“I am delighted to be chairing this session on The Future of Conversation at the Fusion Conference! We humans adapt readily to advances in technology, and as a result the digital revolution has caused a huge change in the way we communicate. Sarah is raising a big question that affects all of us involved in qualitative research, and the AQR is delighted to be collaborating with ESOMAR in exploring what best practice looks like in this new context.” -AQR Chair Lyn McGregor
There’s no doubt that the way we communicate has rapidly changed, with over half of the global population now having access to the internet and 42% using social media. We are increasingly using digital platforms to talk, share ideas and express our feelings. But what does this means for qualitative researchers?
In this three part series I will tell you: 1. the implications of an increase of the written word in digital communications; 2. how we can interpret and understand visual communication; 3. how we can best leverage all this user generated data.
Hopefully this series will inspire you to join me at ESOMAR Fusion in November, where I’ll be running a Masterclass on this topic.
Act 1: The written word
Much of what we communicate digitally is written down. Written communication online is a challenge for qualitative researchers because much of the training, skills, lexicon and theory we use is grounded in engineering and interpreting verbal (and non-verbal) communication in harmony. Alongside listening, and interpreting the spoken word, observation and interpretation of non-verbal communication is an incredibly important aspect of what we do (both as researchers and human beings!). And obviously, this is missing from written words.
There’s also a challenge for us because writing down our thoughts and feelings, is different to saying them out loud, and being observed doing so (either in situ or on video). When we communicate verbally we may be less considered, more fluid and potentially more free thinking. When we type, we arguably have more time to edit and reshape sentences, review our tone and carefully choose our words.[i] As such we may have greater fear of accountability, judgement or greater privacy concerns. This poses a challenge for us as research practitioners in both how we design methodologies and how we interpret and make sense of written data we gather.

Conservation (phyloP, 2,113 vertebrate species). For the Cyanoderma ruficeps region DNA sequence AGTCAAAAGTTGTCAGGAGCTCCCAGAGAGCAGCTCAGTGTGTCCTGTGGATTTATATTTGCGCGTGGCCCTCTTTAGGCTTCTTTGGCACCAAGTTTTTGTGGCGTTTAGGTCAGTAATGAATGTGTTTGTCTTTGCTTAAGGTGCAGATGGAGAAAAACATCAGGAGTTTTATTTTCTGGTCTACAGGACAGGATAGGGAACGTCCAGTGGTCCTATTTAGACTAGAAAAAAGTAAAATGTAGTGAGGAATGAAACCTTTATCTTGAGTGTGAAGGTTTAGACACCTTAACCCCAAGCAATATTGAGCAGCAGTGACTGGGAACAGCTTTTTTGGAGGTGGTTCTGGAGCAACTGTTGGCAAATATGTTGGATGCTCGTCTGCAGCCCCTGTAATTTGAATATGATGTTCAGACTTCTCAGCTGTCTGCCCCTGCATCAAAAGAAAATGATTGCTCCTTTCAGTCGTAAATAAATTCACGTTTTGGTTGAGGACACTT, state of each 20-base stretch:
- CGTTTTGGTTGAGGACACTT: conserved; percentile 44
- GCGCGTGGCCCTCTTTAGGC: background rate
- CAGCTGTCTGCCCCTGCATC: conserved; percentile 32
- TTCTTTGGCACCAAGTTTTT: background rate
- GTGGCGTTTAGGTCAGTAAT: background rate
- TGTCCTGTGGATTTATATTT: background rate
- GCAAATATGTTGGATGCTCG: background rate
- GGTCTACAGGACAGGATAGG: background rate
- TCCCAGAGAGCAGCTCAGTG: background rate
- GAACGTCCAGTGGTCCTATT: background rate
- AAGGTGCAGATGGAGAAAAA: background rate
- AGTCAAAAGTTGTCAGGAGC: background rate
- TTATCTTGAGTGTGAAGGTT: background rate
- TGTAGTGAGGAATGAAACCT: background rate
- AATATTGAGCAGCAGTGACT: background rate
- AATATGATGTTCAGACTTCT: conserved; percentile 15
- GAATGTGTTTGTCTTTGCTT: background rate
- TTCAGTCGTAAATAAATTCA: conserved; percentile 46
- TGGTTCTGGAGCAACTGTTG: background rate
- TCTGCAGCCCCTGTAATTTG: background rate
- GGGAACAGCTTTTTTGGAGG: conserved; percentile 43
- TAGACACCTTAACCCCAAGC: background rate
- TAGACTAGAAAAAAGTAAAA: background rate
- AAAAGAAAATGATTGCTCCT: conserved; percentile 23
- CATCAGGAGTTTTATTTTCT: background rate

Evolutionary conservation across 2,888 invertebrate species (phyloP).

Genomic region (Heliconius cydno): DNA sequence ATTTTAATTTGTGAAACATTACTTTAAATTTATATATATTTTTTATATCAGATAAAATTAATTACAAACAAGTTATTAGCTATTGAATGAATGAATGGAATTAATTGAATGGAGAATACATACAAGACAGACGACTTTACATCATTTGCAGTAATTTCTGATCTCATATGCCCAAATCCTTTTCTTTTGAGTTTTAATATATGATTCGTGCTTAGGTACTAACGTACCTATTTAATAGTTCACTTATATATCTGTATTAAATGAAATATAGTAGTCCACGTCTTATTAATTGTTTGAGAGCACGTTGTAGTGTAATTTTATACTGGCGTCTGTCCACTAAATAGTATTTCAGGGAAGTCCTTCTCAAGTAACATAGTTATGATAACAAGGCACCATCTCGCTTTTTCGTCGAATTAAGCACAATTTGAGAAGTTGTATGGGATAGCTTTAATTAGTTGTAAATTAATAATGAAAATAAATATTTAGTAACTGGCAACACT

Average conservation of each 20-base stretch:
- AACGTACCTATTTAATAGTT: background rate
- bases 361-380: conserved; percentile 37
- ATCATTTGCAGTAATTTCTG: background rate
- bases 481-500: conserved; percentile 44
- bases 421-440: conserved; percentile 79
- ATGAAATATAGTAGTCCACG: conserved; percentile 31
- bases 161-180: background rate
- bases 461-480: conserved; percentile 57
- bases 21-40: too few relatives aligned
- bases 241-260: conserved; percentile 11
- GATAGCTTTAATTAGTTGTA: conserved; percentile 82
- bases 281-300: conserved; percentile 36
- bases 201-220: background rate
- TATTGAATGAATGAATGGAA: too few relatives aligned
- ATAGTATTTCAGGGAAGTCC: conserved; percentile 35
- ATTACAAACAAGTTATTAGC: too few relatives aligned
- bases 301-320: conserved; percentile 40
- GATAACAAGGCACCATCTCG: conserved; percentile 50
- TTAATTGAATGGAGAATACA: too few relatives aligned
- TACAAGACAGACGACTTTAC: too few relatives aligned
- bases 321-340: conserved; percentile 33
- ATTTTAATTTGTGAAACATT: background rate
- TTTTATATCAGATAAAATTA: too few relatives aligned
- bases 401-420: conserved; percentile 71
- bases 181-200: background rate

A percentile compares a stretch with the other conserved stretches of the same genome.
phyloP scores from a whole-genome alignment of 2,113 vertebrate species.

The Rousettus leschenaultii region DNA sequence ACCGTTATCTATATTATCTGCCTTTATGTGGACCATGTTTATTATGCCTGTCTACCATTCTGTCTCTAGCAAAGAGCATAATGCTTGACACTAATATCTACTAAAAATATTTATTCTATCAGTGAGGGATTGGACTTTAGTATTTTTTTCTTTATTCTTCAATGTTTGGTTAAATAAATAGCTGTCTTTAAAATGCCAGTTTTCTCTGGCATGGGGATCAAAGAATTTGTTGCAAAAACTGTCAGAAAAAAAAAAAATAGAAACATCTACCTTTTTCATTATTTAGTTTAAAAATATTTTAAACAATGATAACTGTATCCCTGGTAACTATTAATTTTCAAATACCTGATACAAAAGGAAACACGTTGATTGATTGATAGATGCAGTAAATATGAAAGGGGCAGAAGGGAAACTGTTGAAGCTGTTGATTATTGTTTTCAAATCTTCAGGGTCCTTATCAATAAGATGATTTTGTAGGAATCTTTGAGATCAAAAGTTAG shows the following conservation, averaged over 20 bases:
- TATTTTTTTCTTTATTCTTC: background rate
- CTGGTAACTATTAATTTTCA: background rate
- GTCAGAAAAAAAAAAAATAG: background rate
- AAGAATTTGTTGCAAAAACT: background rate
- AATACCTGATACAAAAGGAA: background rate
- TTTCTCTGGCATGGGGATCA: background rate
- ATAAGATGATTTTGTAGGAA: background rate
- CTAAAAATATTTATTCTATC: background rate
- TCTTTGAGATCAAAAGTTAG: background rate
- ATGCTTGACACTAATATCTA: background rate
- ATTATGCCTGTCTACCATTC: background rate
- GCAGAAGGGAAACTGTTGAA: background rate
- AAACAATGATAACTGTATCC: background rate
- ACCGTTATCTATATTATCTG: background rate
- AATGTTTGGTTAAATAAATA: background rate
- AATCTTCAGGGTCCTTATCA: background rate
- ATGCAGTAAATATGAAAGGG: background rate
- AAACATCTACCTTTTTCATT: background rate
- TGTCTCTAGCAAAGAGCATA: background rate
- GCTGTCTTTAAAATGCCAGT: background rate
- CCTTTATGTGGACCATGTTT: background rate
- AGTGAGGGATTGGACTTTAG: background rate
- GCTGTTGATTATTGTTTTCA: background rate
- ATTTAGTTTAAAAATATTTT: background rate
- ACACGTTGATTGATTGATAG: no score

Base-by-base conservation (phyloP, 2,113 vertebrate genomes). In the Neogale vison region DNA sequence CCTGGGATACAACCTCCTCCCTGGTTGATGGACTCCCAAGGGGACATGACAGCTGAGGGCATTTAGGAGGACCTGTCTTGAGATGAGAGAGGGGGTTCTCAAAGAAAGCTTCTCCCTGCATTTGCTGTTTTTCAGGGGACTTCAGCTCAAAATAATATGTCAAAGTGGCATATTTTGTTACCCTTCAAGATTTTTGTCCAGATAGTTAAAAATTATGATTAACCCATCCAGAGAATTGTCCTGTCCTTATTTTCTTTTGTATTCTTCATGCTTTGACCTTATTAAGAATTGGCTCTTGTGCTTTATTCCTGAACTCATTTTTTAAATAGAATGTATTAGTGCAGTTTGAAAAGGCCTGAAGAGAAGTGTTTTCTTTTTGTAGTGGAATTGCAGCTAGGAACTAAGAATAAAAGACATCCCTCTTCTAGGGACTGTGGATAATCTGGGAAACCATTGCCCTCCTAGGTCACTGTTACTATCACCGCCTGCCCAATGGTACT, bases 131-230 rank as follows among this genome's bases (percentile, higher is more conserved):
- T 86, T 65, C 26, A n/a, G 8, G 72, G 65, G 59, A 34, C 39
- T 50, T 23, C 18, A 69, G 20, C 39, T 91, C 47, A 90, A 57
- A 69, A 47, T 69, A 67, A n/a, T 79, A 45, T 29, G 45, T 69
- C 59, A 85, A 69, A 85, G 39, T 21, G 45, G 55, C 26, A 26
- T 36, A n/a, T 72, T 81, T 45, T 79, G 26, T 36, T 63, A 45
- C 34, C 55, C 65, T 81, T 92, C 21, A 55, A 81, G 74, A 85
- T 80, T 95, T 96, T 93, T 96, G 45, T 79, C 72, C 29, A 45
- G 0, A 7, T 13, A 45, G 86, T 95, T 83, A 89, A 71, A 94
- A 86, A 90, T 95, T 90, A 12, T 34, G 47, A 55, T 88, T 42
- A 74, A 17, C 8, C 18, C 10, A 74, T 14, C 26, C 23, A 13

Longer dialogue is being usurped by bite size digital interactions
The nature of written digital conversation is different. According to Facebook we are messaging more than ever, and this is a global trend. WhatsApp and Messenger are the elements of the Facebook portfolio which are seeing the fastest growth. And beyond Facebook, this trend continues with clear growth in platforms that facilitate bite size interactions. Digital conversation is becoming shorter and sharper. And this is particularly the case for younger people.
Does this change indicate a shift in consumer’s comfort zone for self-expression?
There is also a major challenge for us as researchers in how participants feel about taking part in our research. As we converse more through a written medium, the arena in which our research participants may be most comfortable expressing their ideas, thoughts and feelings may migrate to the online world.
So more broadly, we may see that expectations of communication change, not just because of a shift in the place where consumers feel most in their emotional comfort zone but also because this has become the norm for so many of our interactions. And they may increasingly expect all aspects of life to follow suit, including research. In this context, it’s important to question how people will relate to moderators: do they feel more or less comfortable sharing their opinions? Do they feel more or less anonymous?
What about culture?
Alongside this there is the cultural challenge this poses. Conversation moving from being verbal to written in a digital medium could make a huge difference. We have learned about the cultural differences across markets in how people express themselves verbally (and non-verbally) in groups, depths, and other face to face interactions etc. but what about when we ask them to write down their ideas, opinions, thoughts, feelings etc. What are the implications of this that we need to be aware of?
The move from conversation to the written word is potentially a major challenge for qualitative research. It has implications for how we collect data, how we interpret it and how we help our clients solve problems and understand the world.
An increase of the written word is just one trend we need to consider as qualitative researchers. A second is the ascendance of visual media, a theme which I’ll discuss in Act 2 of this series – communication is increasingly visual.
Sarah De Caux
Head of Spirit, Join the Dots
[i] https://www.nytimes.com/2014/08/31/fashion/texting-anxiety-caused-by-little-bubbles.html, accessed 10/8/18 at 3pm.